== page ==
Swift Engineering, in partnership with NASA’s Ames Research Center, has completed the maiden flight of its high altitude long endurance (HALE) unmanned aerial system (UAS). The flight trials took place at Spaceport America, a private commercial spaceport in New Mexico that is home to other spaceflight companies such as Virgin Galactic.
The unmanned aircraft, which Swift claims is the only US-made platform in its class, received a full systems check, thus validating its configuration and confirming its suitability for high-altitude continuous surveillance missions. It is designed to operate at 70,000 feet in the upper atmosphere, providing 24-hour persistent presence for commercial and military surveillance, monitoring, communications, and security applications. Intended as an affordable alternative to satellites, the 72-foot solar-powered air vehicle weighs less than 180 pounds and can safely carry up to 15-pound payloads for missions.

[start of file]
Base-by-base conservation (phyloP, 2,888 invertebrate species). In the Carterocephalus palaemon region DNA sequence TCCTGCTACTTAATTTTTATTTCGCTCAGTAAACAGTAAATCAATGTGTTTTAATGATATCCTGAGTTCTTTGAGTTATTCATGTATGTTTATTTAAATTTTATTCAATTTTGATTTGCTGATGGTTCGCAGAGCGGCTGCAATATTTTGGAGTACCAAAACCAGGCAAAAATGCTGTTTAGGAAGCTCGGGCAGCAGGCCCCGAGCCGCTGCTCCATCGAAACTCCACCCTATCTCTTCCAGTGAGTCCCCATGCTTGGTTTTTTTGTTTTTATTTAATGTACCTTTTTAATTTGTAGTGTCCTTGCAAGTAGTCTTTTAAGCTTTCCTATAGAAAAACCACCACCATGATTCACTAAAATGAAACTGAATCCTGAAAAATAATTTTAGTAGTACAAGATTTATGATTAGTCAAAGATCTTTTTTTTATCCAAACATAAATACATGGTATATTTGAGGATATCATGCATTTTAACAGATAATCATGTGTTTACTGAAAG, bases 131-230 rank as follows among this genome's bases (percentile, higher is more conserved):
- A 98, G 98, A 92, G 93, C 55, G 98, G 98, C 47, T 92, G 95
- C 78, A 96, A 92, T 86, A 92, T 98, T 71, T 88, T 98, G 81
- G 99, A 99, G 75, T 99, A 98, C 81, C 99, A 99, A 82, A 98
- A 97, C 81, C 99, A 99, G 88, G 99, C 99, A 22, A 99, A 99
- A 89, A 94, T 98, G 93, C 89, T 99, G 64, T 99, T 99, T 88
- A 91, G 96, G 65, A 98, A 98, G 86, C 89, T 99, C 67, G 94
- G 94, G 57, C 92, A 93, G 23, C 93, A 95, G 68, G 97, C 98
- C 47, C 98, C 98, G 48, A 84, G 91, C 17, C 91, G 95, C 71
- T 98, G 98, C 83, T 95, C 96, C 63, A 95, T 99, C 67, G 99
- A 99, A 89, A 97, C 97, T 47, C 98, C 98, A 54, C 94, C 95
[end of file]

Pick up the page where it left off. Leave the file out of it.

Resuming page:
The Swift HALE UAS has already been awarded two technology patents as well as airworthiness certifications from NASA and the FAA’s Certificate of Authorization (COA), enabling the unmanned aircraft to fly in commercial airspace.
Andrew Streett, Vice President of Technology at Swift Engineering, commented: “The partnership with NASA’s earth science team is significant. Using the agency’s mission cases, we developed a cost-efficient power and propulsion system that can withstand harsh temperatures, radiation, and stratospheric conditions, while providing and storing enough energy to enable persistent long-duration flights. The calculations from the flight test validates all of our safety and design requirements.”
Rick Heise, President and CEO of Swift Engineering, said: “The applications of this technology will usher in a new era of data acceleration. Swift is able to deliver what no other industry or defense contractor can provide in the US market. I am extremely proud of our team and our great partners at NASA for this remarkable feat of innovation. We are excited about our global commercialization plans.”